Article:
As such, and considering the other proposed changes to Chapter 558, it is assumed this is just another barrier that is being erected to dissuade homeowners, HOAs and condominiums from pursuing otherwise legitimate claims for construction defects against developers and contractors.
The proposed bill also tinkers with Section 95.11(3)(c) of the Florida Statutes, which establishes a four- year statute of limitations for construction defect claims. To protect consumers, the same provision also includes a provision that the statute of limitations does not begin to run on latent defects until the defect is discovered or should have been discovered with the exercise of due diligence.
To then in turn protect developers and contractors, there is an absolute bar to such claims 10 years after the completion of construction. This time period was shortened from 15 years to 10 a few years back. This absolute bar is known as the statute of repose. When the statute of repose runs on a claim, the homeowner, HOA and condominium is then forever precluded from bringing a claim against the developer or contractor.
However, under the amendments proposed by this bill, the concept of latency is completely removed from Section 95.11(3)(c). As such, if this law passes, courts will be required to apply a hard four-year statute of limitations for construction defect actions, with the time running from the certificate of occupancy, completion of the contract, etc. What this would mean for consumers is that the 10-year period for bringing claims based on latent defects would be effectively shortened to four years.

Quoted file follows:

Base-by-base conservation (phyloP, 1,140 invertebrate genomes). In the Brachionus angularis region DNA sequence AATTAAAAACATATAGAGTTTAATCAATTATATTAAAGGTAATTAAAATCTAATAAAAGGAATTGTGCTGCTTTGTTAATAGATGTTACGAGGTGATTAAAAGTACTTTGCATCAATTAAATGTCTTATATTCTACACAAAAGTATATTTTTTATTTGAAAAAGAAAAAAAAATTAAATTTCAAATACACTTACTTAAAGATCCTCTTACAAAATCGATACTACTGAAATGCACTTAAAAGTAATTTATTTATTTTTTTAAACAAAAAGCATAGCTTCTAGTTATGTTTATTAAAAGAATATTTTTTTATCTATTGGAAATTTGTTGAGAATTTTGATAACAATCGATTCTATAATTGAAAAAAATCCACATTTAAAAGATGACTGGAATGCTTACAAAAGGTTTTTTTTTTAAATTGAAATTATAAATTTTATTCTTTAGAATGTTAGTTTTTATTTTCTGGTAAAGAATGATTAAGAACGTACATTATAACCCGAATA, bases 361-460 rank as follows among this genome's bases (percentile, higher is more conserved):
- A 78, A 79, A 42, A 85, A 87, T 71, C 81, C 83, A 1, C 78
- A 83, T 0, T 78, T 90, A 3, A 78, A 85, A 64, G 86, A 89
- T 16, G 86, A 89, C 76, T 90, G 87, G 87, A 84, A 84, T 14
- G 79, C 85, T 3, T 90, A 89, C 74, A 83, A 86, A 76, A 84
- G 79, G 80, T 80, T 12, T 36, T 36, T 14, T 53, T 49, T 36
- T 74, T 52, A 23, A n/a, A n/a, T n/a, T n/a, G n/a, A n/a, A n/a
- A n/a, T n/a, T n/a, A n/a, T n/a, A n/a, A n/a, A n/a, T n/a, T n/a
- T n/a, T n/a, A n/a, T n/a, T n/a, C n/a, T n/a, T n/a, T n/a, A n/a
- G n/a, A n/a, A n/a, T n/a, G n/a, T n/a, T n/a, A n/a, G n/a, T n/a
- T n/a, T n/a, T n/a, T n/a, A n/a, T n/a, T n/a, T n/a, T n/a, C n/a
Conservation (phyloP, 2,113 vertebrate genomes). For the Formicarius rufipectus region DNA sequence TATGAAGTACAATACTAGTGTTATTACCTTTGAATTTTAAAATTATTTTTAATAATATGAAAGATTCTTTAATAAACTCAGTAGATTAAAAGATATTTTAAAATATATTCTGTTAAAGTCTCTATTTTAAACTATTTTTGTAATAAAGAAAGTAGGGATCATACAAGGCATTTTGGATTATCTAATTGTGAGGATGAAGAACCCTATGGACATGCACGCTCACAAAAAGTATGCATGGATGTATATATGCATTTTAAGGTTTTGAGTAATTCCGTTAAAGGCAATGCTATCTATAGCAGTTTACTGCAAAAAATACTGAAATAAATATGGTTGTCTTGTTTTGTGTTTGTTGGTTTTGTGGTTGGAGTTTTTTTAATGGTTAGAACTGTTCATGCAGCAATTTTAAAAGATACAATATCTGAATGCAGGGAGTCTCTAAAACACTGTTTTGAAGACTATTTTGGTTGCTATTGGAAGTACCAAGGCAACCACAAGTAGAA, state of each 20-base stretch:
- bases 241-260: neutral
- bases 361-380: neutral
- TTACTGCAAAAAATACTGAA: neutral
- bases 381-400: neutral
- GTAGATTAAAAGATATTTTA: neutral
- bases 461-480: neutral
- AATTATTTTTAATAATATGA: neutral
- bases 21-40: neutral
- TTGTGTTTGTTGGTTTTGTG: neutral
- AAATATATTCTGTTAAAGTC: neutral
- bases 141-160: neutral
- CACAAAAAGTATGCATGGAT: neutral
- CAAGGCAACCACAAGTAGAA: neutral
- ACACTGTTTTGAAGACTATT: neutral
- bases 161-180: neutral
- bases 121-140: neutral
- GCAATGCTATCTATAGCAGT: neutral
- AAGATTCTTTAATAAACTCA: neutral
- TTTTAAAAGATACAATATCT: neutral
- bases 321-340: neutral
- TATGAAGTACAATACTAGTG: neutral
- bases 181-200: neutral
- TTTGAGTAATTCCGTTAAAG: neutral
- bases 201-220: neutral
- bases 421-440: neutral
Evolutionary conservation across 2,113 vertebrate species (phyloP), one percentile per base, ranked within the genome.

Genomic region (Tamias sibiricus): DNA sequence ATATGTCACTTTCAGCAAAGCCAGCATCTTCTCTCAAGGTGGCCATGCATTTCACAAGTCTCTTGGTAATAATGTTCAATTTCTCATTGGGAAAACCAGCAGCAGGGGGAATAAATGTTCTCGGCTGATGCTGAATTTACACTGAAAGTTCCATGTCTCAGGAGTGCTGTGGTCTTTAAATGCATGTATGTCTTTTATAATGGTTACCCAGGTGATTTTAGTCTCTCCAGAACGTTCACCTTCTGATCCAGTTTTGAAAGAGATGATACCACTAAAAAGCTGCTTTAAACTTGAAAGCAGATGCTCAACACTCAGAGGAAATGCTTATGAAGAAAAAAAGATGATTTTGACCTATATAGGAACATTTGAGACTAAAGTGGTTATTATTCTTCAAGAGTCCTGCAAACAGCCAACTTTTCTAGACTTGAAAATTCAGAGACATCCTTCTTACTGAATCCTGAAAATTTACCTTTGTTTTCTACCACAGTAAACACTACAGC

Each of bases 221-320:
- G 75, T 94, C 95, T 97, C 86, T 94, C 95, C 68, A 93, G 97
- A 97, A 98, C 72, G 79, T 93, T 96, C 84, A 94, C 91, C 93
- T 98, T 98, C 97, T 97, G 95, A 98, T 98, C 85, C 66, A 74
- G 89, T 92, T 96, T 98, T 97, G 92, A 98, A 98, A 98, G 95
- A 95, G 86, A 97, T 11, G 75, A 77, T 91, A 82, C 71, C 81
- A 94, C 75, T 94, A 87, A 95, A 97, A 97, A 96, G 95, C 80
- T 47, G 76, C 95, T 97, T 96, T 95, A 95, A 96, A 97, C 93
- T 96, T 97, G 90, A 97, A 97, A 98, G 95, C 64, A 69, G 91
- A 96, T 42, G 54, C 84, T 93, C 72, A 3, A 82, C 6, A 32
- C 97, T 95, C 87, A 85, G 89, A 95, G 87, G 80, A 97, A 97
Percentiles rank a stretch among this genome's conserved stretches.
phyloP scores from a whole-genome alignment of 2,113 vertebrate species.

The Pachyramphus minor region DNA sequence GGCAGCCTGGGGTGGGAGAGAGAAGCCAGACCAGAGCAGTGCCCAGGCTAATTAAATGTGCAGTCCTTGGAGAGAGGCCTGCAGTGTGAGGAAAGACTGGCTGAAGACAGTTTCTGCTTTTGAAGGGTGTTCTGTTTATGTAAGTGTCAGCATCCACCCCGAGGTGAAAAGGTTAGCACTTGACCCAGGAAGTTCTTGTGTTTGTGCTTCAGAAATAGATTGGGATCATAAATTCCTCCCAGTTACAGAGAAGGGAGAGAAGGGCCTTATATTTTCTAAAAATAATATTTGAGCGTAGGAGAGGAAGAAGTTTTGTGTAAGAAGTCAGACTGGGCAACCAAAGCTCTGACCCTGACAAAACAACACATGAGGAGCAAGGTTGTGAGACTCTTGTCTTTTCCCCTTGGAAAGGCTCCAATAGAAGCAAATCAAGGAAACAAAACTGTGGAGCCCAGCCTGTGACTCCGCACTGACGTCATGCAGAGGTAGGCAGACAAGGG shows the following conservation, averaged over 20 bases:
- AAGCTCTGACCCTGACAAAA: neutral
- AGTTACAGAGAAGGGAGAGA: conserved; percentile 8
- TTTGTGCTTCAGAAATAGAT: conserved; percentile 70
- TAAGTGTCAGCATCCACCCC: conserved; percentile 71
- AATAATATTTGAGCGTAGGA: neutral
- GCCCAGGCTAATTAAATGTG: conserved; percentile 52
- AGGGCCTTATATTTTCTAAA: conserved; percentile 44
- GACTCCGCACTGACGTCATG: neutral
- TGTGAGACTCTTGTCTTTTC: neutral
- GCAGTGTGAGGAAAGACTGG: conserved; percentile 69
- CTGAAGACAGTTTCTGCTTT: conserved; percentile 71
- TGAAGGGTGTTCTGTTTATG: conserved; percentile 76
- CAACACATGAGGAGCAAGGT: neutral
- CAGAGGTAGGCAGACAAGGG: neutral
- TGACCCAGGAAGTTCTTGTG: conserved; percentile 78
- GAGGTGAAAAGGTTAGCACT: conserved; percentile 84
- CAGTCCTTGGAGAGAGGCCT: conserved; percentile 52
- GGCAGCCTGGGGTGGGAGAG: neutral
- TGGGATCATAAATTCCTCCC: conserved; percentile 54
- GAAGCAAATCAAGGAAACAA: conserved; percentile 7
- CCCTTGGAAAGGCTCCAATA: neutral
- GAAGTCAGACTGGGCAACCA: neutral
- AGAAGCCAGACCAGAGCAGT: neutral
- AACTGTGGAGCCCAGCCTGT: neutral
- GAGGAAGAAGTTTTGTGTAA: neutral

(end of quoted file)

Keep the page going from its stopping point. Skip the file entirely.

Thus, a developer would be able to complete a community and then maintain control over the HOA for just four additional years to run out the statute of limitations.
This change also completely disregards the nature of construction. As a condominium tower, townhome building, or home is built, trades working on the structure naturally cover up the work of the trades that came before them. The framer covers up the completed concrete foundation, the stucco and roofing contractors cover up the framing, the painter covers up the stucco, and on and on.
Thus, it is easy to see how defects can be hidden and not noticed by the end user owner for several years to come. Careful inspections along the way can forestall mistakes, but careful inspections don’t always occur.
Allowing affected owners or associations to sue over defects that have been covered up by contractors and developers keeps contractors and developers accountable and results in better construction. Taking such a cause of action away will just result in shoddy construction, and owners and associations will have no way of rectifying dangerous conditions on their property.
The proposed changes included in S.B. 736 and H.B. 583 would weaken consumer protections, increase litigation costs and result in the settlement of fewer claims outside of litigation. The changes to Chapter 558 and Section 95.11(3)(c) should be vigorously opposed by anyone who supports consumer rights for homeowners, HOAs and condominiums.
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Reprinted with permission from Law360.